Seema Bali: Coping With Disease And Debt While Raising A Family In India

A special project celebrating the fifth anniversary of “Our Views, Our Voices” | Learn more

Seema Bali
Seema Bali

In March 2011, Seema Bali, a mother of two from India, was recovering from a hysterectomy. However, just as she went back to work, her husband Anand’s health suddenly deteriorated. In the following months, this crisis forced her to assume the role of caregiver, in addition to the ones of the family’s sole breadwinner and parent looking after her children.

Bali shares her experience in the NCD Diaries project, an initiative launched by the NCD Alliance and people living with NCDs.

NCDs (noncommunicable diseases) are the first cause of death and disability worldwide, accounting for 74% of all deaths. Among many others, they include cancers, cardiovascular diseases, stroke, chronic respiratory and kidney diseases, diabetes, and mental health and neurological conditions – all conditions that are not transmissible from person to person.

In the case of Seema’s husband Anand, it was not immediately clear what was causing his problems.

“He had lost some 17 kgs of weight in two months, he had come down from 87 to 70,” she writes. “He was experiencing loss of appetite and was generally very sleepy, sleeping for 22 hours a day.”

When they met with a doctor, the physician thought that Anand was suffering from depression and put him on antidepressants. After two cycles of antidepressants led to no improvement, Seema insisted on a full checkup.

The tests revealed that Anand’s kidneys had shrunken and were not functioning correctly.

“My legs just turned into jelly, and I just sank into the sofa,” Seema recalls. “For that moment of time there was total blackout.”

Because her husband had just relocated to India from Dubai, he did not have any health insurance which meant that they would need to cover the cost of treatment out of pocket.

Seema knew there was nothing to do but face the situation. Anand got his fistula fixed and started dialysis as they were exploring options for a transplant.

“When Anand had dialysis, I used to accompany him and take a day off from work,” Seema says. “On the days when he did not have dialysis, he used to be at home, and I used to go to work.”

NCDs have a disproportionate impact on people living in low-and middle-income countries, and are both a cause and a consequence of poverty.

The Bali family was no exception.

Every session of dialysis for Anand would cost over 3,000 rupees, which amounted to 48,000 rupees in a month.

“My salary was 50,000,” Seema remarks. “There was no help available. I did not know which door to knock on and I had to take all of our savings.”

Life, she says, became “a rollercoaster ride for me because it was hospital, home, school, kids, shopping essentials, looking after the education of my kids, visit to the bank, take out money, go to the hospital. So it was like a vicious circle I was into.”

As a result of the situation, Seema developed psoriasis and mental health issues herself.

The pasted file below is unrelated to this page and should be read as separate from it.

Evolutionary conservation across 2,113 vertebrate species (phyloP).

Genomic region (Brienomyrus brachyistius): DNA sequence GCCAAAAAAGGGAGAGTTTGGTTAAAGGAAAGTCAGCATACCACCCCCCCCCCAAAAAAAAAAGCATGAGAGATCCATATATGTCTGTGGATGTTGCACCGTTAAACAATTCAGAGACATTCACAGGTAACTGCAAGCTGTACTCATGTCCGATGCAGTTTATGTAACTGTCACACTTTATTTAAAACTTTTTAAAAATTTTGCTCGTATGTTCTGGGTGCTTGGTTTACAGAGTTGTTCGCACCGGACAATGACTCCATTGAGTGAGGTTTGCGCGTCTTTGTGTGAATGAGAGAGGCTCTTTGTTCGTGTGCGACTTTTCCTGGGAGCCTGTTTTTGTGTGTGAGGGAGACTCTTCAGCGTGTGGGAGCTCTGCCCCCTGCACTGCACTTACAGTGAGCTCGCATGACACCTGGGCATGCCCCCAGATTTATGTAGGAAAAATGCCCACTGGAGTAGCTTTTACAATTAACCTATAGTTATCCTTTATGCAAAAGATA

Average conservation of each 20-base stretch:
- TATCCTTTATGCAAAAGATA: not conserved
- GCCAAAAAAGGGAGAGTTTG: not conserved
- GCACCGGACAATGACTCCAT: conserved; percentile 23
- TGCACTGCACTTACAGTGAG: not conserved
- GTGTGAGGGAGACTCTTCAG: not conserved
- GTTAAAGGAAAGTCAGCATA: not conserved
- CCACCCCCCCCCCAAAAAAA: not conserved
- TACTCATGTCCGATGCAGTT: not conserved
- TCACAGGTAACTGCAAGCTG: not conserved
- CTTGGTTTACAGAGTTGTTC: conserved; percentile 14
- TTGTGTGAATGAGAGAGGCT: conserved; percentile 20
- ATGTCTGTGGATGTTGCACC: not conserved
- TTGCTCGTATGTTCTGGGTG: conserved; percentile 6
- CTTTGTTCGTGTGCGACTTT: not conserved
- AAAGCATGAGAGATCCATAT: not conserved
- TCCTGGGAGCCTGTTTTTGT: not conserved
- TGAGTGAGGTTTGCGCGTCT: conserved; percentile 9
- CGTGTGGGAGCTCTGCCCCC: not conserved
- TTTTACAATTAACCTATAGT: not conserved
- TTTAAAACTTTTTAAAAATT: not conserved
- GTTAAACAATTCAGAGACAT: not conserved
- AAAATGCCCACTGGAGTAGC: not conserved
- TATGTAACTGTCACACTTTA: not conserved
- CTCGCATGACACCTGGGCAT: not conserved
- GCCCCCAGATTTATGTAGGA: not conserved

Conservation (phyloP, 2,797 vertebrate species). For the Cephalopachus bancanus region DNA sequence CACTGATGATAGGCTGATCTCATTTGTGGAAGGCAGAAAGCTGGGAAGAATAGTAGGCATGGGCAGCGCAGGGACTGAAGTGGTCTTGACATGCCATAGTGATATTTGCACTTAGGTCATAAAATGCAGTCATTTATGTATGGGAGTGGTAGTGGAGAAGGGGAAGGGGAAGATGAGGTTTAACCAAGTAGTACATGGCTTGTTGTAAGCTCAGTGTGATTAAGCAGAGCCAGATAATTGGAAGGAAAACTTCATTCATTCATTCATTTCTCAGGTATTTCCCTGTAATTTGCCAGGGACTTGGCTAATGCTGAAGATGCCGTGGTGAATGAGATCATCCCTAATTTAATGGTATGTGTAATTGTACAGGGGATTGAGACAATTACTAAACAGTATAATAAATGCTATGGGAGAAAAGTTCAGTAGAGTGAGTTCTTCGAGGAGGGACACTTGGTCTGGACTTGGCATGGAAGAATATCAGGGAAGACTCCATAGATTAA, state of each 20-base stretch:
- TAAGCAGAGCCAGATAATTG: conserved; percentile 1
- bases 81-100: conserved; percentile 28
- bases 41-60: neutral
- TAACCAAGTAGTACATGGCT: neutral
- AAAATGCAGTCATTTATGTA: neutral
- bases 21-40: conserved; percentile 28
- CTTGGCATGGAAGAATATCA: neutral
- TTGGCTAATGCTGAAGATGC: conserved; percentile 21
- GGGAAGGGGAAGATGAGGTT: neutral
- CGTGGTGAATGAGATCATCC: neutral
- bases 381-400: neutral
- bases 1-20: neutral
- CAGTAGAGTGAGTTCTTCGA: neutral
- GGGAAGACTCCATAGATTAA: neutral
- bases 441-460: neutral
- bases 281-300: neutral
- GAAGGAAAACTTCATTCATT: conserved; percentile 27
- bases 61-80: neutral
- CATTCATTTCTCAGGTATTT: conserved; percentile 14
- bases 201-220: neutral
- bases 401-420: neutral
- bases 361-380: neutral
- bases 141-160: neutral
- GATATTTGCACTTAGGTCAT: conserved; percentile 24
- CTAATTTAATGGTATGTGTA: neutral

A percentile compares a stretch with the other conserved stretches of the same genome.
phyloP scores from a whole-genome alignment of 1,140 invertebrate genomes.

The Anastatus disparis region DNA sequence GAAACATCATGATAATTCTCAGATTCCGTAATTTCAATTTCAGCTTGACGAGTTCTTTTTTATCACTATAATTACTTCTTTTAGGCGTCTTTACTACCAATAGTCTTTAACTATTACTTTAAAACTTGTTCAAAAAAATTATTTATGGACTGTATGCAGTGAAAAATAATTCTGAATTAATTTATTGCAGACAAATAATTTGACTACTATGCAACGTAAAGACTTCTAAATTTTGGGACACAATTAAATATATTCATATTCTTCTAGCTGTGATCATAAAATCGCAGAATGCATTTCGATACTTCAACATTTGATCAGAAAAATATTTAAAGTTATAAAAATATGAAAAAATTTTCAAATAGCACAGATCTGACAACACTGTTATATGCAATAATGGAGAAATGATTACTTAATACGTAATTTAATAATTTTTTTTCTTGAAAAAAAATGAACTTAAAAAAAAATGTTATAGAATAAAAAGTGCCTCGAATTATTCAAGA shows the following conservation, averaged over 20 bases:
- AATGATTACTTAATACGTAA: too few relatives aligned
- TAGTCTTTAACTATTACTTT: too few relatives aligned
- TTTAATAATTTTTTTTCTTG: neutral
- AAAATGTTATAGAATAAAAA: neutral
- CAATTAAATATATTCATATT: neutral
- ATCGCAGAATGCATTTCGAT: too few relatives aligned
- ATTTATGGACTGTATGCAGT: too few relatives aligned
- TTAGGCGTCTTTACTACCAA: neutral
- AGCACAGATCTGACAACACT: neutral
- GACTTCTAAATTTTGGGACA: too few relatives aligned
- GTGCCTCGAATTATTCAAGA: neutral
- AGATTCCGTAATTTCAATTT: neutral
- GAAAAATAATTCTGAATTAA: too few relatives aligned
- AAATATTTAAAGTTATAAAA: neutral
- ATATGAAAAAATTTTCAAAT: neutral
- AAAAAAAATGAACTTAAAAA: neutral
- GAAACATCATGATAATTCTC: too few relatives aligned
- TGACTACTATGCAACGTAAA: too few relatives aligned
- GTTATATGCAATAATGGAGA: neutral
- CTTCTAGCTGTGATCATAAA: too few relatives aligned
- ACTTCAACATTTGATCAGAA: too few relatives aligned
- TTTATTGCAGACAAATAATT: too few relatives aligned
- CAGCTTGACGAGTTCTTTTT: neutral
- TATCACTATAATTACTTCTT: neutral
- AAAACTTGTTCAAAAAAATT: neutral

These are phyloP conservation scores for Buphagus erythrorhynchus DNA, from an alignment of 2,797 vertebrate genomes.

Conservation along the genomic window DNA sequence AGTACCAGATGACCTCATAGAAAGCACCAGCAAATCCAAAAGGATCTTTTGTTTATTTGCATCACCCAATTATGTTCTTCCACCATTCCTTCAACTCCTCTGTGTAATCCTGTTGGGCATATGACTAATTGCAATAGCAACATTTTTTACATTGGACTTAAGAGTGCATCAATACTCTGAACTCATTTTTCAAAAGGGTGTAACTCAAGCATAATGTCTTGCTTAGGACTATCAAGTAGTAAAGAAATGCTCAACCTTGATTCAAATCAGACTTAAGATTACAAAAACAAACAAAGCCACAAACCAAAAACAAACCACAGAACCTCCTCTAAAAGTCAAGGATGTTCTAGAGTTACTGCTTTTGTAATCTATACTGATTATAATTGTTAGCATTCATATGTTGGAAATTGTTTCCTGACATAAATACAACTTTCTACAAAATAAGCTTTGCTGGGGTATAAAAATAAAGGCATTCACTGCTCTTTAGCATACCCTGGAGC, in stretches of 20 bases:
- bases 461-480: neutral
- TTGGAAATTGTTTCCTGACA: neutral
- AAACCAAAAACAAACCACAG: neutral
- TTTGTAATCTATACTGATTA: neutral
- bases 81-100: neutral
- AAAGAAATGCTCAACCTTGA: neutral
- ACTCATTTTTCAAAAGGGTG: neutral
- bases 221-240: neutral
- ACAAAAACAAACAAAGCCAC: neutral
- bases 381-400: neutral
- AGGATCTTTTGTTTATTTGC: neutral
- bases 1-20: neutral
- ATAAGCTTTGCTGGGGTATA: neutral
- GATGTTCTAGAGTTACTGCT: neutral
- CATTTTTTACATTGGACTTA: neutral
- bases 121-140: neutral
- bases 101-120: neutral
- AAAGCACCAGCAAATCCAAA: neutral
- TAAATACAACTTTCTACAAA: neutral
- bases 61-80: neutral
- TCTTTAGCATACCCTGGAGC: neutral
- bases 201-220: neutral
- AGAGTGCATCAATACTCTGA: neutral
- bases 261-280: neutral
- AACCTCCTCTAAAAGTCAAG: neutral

“It was devastating and heartbreaking, but I had full faith and trust in God,” she recalls. “And I was waiting to come out of this, thinking that maybe the transplant thing could happen.”

Indeed, one day the hospital called the family to inform them that there was an available kidney for Anand.

“I called my family and my husband’s family and quickly we got the act together, we deposited the money and he was admitted to the hospital because the doctor said that the procedure had to be done on the same day,” Seema recalls.

The operation was successful. After ten days, Anand was discharged from the hospital.

“I had converted our room into an intensive care unit,” she explains. “I had to be on my toes 24/7 and there were some hiccups. We tried to deal with it. Postoperative care is really crucial and critical.”

However, while Anand was physically recuperating, he was also becoming mentally unstable, worried about his job, his future and the children.

Seema struggled but continued to manage.

“I feel like a machine that wakes up at a specific time and works by the clock,” she says. I cannot travel, I cannot attend functions. Social life is highly compromised and it affects my mental well-being really hard. Overall efficiency at home and performance at work also get badly affected.”

“Nobody signs up for something like this,” she notes. “But when we actually face these kinds of situations, why is there no help?”

Read Seema Bali’s full NCD Diary.
Read previous post.

Image Credits: NCD Alliance, Courtesy of NCD Alliance.

Combat the infodemic in health information and support health policy reporting from the global South. Our growing network of journalists in Africa, Asia, Geneva and New York connect the dots between regional realities and the big global debates, with evidence-based, open access news and analysis. To make a personal or organisational contribution click here on PayPal.